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Stories: Children, Communities, Futures

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As the COVID-19 vaccine rollout out begins, ChildFund Laos has been working in partnership with the Ministry of Health and World Health Organisation to implement immunisation events and encourage widespread take-up of the vaccine.

Staff from ChildFund’s Vientiane office have provided voluntary support at the public clinics, which has included recording patients’ health information, checking the blood pressure of individuals prior to vaccination, and being on hand to answer questions about the vaccine.

Providing reliable health information is essential, says Touly Vilayphone, a ChildFund Laos project officer. She says people commonly want to know more about the types of vaccines available, any possible side effects, and get a better understanding of how the vaccine can protect them during outbreaks of the disease.

Piengngeun Xaysongkham, ChildFund’s senior HR and liaison officer, has also been lending a hand. She says: “Helping others at a vaccination event is not only a good thing to do, but it makes me happy to know that people in my community will be protected from the worst health impacts of the disease.”

A digital library with hundreds of storybooks is helping children from an ethnic minority group in Laos stay engaged in school and learn to read and write in their national language.

Young primary school students like eight-year-old Ari (pictured above) in a remote village in Huaphanh Province, in northeast Laos, have long faced challenges reading and writing Lao, a second language for many of them, because of the lack of teaching and learning resources at their school.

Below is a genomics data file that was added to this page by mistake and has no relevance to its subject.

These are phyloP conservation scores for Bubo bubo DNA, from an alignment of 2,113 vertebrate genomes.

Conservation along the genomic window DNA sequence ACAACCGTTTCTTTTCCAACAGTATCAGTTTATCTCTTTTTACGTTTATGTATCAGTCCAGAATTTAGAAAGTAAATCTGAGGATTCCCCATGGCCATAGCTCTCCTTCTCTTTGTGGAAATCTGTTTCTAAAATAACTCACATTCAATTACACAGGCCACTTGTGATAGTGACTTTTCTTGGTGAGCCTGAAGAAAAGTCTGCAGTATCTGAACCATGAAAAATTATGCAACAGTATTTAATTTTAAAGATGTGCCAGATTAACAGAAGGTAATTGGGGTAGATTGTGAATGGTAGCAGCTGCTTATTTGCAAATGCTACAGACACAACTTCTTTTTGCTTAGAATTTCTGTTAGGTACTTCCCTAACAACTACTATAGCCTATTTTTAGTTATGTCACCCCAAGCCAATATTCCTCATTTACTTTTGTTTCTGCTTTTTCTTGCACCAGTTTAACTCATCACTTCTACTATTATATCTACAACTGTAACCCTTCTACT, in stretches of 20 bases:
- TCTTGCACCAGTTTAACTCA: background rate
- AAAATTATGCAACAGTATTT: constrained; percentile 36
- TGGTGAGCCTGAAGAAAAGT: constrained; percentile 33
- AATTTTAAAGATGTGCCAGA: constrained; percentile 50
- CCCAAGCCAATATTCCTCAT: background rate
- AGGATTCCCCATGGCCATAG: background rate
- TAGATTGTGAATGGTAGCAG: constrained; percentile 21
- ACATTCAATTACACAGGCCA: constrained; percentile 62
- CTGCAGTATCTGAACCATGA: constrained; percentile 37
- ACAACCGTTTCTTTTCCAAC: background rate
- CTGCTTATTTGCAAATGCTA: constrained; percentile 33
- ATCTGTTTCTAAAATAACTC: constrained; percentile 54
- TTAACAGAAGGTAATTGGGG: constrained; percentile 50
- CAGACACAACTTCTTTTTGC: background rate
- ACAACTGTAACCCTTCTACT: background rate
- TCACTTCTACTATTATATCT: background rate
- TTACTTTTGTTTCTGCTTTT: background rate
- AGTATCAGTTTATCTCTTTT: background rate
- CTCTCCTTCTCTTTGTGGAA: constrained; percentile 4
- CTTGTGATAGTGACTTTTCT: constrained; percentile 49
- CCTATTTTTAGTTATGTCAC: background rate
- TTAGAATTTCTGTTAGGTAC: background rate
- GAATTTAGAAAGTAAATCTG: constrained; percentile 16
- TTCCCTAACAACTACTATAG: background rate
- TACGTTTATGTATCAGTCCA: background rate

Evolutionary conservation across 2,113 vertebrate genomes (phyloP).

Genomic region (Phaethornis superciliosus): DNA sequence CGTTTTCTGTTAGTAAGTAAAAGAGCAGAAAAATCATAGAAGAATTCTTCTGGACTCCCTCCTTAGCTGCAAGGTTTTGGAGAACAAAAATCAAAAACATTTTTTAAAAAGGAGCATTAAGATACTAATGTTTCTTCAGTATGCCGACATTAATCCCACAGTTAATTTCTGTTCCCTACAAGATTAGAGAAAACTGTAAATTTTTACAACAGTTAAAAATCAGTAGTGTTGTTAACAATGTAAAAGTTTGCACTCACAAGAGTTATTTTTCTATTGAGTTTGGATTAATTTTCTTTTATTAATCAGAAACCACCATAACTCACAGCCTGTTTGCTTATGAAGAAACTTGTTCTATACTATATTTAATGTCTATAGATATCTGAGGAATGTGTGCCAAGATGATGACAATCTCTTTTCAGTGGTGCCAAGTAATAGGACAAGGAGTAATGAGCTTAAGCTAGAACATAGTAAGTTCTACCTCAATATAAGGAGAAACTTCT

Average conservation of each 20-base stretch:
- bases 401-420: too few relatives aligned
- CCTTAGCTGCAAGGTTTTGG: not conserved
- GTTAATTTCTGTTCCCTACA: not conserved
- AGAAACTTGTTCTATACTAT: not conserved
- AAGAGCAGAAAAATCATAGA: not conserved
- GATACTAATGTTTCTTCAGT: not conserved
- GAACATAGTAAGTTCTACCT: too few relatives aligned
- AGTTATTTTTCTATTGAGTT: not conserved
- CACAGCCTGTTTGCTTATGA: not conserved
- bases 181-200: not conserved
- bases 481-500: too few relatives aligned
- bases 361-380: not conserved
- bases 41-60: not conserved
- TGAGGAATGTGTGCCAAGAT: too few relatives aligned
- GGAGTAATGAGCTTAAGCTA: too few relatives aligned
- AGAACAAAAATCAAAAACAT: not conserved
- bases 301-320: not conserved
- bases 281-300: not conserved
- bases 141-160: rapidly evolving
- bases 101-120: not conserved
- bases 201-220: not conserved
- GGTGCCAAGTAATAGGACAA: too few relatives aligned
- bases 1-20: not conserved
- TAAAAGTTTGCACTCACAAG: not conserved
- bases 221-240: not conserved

Long-time primary school teacher Toui says the majority of students at his school communicate with one another in their ethnic language rather than Lao. Over the past 32 years as a teacher, he has seen children of this ethnic minority group progress “very slowly” when it comes to reading, writing and speaking Laos’ national language.

Children who are literate in Lao transition easier to mainstream education and have greater job opportunities in the future. It is also easier for them to access government services and ensure their rights are not violated.

Toui says the introduction of the digital library, introduced by ChildFund in Laos and Library For All, has inspired students to learn Lao, and increased their confidence.

“Since the digital library was implemented two years in our school, students have been more motivated to come to school, are interested in reading, and have developed their Lao reading and speaking skills,” Toui says.

“Many children in this area are shy. They don’t often share their opinions and ideas. Since the digital library was introduce, the children have improved their communication skills, and they question more.”